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When I try to refer to two process substitution pipes in a bash function, only the first one referenced works. The second one gives a "bad file descriptor" error like so:

$ foo(){
> cat "$1"
> cat "$2"
> }
$ foo <(echo hi) <(echo bye)
hi
cat: /dev/fd/62: Bad file descriptor
$ 

It appears that the second pipe is dropped once one is referenced, but a) I cannot seem to confirm this behavior in any documentation and b) I wish it wouldn't. =)

Any ideas on what I'm doing wrong? FWIW I'm doing this to make a wrapper to use Mac OS X's FileMerge graphical diff tool instead of the command line one, which is already happy to work with multiple pipes from the command line.

-Rob

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4 Answers 4

The /bin/bash supplied with OSX (3.2.48) fails on that. The one from macports (4.2.37 — normally /opt/local/bin/bash if you have it installed) works fine. Whether it is version or build I don't know. Perhaps you may want to use macports bash for this script. One certainly has to have macports on every mac, so I assume you do ;-)

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Yep, macports bash fixed it for me. I'll update my terminal login. Thanks! –  rharder Oct 2 '12 at 1:49

Are you sure you are running it with bash and not some other shell? Have you checked the output of echo $SHELL?

Works fine for me using bash:

[16:03:51][tim@tim(1)]:~
(0)$function foo() { cat "$1"; cat "$2"; };
[16:03:59][tim@tim(1)]:~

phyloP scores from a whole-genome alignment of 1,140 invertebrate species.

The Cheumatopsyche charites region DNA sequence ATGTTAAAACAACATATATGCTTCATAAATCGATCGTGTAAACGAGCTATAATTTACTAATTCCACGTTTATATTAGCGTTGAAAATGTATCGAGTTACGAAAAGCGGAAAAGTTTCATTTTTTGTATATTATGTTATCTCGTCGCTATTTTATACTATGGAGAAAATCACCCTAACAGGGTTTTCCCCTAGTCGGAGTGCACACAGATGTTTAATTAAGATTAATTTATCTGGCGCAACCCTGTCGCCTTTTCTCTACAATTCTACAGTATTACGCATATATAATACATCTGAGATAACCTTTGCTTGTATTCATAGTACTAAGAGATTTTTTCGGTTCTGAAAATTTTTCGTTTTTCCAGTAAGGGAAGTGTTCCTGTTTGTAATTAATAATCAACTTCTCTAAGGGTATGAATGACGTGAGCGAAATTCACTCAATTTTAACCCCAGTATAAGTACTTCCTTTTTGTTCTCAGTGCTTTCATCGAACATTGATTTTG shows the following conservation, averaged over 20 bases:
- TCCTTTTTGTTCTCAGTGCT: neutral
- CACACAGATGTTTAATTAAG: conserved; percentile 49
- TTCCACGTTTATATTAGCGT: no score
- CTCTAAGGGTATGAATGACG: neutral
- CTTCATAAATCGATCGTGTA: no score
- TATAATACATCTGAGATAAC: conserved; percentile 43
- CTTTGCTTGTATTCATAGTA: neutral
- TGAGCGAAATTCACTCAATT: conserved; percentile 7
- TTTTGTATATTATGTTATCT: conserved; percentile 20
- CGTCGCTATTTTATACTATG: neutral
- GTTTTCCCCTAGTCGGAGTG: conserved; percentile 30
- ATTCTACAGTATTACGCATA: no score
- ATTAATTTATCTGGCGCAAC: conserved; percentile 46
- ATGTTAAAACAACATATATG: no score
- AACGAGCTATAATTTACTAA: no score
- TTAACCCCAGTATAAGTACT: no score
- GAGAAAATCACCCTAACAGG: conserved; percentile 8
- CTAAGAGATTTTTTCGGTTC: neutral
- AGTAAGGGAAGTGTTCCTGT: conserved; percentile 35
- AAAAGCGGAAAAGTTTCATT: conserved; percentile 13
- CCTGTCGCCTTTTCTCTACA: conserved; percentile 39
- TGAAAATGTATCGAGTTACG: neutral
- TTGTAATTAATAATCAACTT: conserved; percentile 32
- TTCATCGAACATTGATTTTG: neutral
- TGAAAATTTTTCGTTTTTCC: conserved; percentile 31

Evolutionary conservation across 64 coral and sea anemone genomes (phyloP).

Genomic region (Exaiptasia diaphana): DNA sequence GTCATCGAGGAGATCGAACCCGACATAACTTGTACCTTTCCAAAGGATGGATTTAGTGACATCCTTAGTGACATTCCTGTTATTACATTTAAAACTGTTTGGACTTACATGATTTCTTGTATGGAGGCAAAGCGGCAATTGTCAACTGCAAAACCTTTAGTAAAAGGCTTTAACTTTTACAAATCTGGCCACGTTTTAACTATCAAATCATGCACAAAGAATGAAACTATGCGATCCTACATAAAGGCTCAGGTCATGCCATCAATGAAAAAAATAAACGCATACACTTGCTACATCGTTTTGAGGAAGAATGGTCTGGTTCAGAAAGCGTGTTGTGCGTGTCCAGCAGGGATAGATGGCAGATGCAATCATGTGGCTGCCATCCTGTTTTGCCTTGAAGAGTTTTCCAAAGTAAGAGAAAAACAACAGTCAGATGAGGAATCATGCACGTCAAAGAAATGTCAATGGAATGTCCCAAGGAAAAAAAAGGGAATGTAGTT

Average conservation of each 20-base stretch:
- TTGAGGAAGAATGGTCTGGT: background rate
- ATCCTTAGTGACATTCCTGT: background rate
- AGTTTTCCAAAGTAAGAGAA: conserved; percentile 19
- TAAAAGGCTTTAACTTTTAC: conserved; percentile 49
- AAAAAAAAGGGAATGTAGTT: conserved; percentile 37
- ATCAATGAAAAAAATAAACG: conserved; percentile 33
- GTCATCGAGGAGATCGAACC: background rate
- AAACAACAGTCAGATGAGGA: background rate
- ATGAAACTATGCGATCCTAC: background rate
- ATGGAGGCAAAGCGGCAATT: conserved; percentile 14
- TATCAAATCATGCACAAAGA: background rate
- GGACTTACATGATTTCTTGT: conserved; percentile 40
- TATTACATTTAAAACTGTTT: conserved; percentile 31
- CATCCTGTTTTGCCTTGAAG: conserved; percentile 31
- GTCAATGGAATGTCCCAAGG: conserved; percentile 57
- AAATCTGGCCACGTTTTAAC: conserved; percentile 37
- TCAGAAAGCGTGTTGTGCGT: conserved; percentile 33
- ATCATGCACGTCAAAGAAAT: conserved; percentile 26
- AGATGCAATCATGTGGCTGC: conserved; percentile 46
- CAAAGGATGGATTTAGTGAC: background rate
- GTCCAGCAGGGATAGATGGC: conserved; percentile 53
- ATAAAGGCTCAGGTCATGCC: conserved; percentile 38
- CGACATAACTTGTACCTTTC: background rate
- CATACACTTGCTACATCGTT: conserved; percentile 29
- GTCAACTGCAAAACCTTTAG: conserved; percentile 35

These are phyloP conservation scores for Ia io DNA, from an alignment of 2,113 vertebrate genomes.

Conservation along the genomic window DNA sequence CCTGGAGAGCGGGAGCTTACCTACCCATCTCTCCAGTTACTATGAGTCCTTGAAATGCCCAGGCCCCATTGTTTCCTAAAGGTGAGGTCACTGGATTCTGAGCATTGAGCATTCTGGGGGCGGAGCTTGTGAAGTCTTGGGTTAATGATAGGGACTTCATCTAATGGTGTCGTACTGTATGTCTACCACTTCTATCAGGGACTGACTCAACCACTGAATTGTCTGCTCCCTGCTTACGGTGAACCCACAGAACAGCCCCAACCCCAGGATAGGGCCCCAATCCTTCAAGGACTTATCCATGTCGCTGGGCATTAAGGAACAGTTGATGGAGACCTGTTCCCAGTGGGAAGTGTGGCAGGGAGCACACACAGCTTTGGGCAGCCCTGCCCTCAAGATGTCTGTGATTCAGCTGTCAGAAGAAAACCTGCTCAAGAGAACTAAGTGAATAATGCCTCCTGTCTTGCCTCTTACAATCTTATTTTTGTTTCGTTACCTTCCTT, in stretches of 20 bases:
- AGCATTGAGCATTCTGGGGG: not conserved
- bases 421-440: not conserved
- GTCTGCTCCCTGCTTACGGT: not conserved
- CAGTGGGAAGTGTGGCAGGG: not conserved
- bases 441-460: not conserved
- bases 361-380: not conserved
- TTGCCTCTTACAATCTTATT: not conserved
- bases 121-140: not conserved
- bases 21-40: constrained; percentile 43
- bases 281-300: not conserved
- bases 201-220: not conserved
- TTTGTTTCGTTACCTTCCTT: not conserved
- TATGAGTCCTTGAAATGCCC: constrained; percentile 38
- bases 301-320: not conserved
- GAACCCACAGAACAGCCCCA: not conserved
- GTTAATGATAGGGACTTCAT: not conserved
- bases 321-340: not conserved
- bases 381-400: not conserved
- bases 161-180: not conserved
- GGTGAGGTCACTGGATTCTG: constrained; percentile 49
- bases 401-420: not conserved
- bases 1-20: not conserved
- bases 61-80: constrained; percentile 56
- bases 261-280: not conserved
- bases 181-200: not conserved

(0)$foo <(echo "lva") <(echo hi)
lva
hi

When I change the shebang to #!/bin/dash for example I get errors.

Please try putting #!/bin/bash as a shebang on the first line of your script.

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That is not an answer… I've just checked — it works on linux and fails on osx, which seems to be the OP's platform. –  Michael Krelin - hacker Oct 1 '12 at 14:07

First, I think @Michael Krelin is right about this being related to the version of bash supplied with OS X (v3.2.48). It looks from my testing as though the file descriptors get discarded after the first external command the function executes:

$ bar() { echo "Args: $*"; echo "First ext command:"; ls /dev/fd; echo "Second ext command:"; ls /dev/fd; }
$ bar <(echo hi) <(echo bye)
Args: /dev/fd/63 /dev/fd/62
First ext command:
0   1   2   3   4   5   6   62  63
Second ext command:
0   1   2   3   4   5   6

Note that /dev/fd/62 and 63 vanish between the two ls listings. I think I found a workaround, though: copy the fragile fd's to non-fragile fd's before they have a chance to vanish:

$ baz() { exec 3<"$1" 4<"$2"; ls /dev/fd; ls /dev/fd; cat /dev/fd/3; cat /dev/fd/4; }
$ baz <(echo hi) <(echo bye)
0   1   2   3   4   5   6   62  63
0   1   2   3   4   5   6
hi
bye
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awesome workaround. Yes, sorry not to have specified, but the odd behavior was on OS X 10.8. I notice this odd behavior also did not occur in cygwin. I'll probably switch to the macports bash, if that's working "right." –  rharder Oct 1 '12 at 19:57
    
+1 for workaround. Totally impractical, but cool ;-) –  Michael Krelin - hacker Oct 2 '12 at 7:56

This looks like the problem here: http://bugs.alpinelinux.org/issues/1465

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